FIRST ANNUAL POETRY CHAPBOOK CONTEST
First Runner Up: Marlene Grand Maitre, for Vanishing Point
We were astounded by the precision and surprise in every poem in Vanishing Point. This is a poet that observes the minutest of details and shows how from that, all can be known and lost. The more we read, the more we learned what settles in the marrow. These are west coast poems that capture that essence through the tang of Pacific air, the last Chinook Salmon washed ashore, and the smudge of mountains across a foggy Strait of Juan de Fuca. But most of all we were dazzled by the power and inventiveness of these poems and how the poet renders the significance of each lived moment. The poet watches a pregnant doe stop ten feet away and that presence triggers powerful memories of personal loss and the acute connections between imperiled animal bodies.
Second Runner Up: Tim Chamberlain for Gabriola Passage
Gabriola Passage wanders through the lives and histories of settlers on Gabriola, Mudge, Valdes, and nearby Vancouver Island. The poems are anchored to these places and reveal how those who arrive learn the native species, the curve of rock and shape of islands and also bring their own stories and histories. These merge with island geography and form lives as rugged as the coastline. A “remember the time” kind of telling where what gets passed down is transformed into the clearest of poetry. These poems depict places peopled from as far away as Scotland or China but laid over indigenous middens and burial grounds.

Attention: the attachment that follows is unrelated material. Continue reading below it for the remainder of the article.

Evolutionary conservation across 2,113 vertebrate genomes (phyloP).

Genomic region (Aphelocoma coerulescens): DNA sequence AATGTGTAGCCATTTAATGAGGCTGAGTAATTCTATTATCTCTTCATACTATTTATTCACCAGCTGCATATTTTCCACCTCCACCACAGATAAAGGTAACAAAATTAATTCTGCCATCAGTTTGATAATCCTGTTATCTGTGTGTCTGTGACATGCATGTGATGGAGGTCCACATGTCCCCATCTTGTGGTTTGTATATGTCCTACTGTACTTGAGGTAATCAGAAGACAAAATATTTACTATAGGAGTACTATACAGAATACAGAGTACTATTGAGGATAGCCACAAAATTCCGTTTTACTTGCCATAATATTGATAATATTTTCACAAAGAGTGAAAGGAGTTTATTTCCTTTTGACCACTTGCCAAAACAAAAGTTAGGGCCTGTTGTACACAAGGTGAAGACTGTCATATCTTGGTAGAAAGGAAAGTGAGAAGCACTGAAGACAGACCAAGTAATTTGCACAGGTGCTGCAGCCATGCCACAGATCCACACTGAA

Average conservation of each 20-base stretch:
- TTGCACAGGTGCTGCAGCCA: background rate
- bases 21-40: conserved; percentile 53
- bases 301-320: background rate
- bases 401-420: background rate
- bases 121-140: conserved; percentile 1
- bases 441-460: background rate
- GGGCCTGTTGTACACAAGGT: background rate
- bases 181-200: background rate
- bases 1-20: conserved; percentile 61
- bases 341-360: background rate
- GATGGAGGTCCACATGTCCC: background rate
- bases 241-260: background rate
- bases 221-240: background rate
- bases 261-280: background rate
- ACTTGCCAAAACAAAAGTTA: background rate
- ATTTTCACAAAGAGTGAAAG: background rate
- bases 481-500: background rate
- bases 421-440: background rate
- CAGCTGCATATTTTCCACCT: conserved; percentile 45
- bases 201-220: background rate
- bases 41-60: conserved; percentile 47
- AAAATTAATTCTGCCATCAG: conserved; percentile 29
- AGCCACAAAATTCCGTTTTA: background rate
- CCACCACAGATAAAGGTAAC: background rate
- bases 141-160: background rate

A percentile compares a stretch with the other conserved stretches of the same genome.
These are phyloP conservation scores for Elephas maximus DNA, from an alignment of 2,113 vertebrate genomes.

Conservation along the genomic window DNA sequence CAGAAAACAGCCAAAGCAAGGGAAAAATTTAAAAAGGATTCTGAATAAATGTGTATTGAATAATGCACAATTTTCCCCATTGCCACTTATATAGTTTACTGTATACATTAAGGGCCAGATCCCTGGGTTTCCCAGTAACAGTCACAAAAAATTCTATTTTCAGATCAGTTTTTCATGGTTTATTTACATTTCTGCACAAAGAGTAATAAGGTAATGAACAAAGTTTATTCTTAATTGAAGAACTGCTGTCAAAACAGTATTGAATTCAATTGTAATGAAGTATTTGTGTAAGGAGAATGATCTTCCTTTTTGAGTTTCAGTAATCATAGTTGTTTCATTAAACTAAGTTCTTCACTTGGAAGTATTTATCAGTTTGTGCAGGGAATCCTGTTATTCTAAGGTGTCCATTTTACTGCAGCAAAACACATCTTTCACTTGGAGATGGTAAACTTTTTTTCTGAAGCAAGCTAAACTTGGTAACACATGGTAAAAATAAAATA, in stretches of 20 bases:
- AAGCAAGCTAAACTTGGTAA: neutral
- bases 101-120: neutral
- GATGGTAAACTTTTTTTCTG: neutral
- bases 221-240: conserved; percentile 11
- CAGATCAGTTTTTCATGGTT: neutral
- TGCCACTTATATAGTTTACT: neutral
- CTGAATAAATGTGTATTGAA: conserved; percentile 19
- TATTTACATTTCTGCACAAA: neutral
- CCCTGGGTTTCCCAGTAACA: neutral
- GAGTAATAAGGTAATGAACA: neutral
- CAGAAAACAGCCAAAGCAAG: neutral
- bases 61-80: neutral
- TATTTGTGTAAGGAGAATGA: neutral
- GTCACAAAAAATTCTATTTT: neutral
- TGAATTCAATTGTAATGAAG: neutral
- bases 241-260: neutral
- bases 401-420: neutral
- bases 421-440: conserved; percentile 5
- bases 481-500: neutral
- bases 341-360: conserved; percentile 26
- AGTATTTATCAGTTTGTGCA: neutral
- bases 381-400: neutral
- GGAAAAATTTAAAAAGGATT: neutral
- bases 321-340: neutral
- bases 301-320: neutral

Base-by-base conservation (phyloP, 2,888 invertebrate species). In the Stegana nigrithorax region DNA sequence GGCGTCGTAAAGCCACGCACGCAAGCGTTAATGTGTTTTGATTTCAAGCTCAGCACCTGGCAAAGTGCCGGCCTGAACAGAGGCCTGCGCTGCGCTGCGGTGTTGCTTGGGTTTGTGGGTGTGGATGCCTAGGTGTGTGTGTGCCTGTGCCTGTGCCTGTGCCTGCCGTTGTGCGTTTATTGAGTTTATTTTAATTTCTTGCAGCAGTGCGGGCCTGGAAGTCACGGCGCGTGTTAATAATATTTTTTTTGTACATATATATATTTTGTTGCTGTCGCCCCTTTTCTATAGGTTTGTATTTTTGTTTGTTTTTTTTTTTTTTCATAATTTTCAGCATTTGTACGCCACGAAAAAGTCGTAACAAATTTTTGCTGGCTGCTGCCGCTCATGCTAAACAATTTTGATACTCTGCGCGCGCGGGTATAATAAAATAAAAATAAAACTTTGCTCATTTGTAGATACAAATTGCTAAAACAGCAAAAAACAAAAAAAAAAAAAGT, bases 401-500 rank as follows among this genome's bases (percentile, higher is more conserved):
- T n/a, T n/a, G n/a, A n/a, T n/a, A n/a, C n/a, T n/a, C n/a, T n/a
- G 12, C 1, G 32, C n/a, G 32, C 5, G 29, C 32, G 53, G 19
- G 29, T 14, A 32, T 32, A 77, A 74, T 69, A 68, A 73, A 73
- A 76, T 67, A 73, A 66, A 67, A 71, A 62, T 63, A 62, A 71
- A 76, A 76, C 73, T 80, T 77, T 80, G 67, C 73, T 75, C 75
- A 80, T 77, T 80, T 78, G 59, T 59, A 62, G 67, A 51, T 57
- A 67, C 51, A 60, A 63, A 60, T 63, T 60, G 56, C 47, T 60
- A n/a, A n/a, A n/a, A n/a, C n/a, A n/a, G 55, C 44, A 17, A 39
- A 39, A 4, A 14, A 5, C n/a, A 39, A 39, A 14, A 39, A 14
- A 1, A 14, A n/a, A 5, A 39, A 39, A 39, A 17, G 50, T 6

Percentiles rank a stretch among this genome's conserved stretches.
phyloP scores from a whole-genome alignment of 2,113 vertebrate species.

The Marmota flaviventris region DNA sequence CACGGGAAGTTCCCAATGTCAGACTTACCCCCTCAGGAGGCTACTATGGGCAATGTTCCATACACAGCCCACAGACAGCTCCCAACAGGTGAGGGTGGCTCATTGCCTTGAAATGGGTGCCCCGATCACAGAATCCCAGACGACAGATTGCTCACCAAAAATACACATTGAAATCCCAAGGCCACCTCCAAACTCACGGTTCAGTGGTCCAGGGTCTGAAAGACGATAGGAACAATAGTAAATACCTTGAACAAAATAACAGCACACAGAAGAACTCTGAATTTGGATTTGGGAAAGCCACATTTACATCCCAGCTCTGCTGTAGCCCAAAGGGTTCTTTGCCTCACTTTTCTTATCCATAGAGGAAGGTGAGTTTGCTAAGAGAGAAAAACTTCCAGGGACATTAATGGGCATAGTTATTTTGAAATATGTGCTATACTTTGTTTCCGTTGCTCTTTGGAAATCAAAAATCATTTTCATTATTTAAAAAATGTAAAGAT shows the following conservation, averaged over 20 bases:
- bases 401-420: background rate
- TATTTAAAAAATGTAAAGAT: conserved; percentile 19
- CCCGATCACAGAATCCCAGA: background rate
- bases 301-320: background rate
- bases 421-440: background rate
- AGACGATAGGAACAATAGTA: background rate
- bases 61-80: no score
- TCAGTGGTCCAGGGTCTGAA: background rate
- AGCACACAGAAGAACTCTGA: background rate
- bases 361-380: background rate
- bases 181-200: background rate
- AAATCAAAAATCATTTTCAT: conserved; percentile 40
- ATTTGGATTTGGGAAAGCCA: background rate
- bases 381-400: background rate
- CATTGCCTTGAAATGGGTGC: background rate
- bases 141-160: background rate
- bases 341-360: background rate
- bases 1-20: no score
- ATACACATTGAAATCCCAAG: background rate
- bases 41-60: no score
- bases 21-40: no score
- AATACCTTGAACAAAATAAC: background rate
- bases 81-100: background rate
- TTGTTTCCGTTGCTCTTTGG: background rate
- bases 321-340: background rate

Third Runner Up: Karl Meade for doom eager
This poet explores the Icelandic term for what it means to be sick with an idea and immediately got our attention with phrase after phrase such as ‘the soon light’. Many of these poems read as an intimate exchange that drew us in and sometimes we were the ‘I’ and sometimes the ‘you’. These poems have a depth and complexity that move through the seasons and beyond the seasons. There is a unity here and a plan that makes it impossible to stop after just one poem. The final section drew us in with its shifting intimacy. There the poet reveals how fragile each life is at that moment when all is about to plunge. Throughout this chapbook the poet’s language is fragile but fierce and the poems interweave the personal and the natural world so well that at times the you is both plant and an unsleeping child. These poems are rich with internal rhyme and complex rhythms.
The jury, Yvonne Blomer and Robert Hilles, thought that their chapbooks were close. They saw much merit in the poems and would like to encourage the poets to persist in their project.
THANK YOU TO ALL THE POETS WHO SUBMITTED WORK FOR THIS CONTEST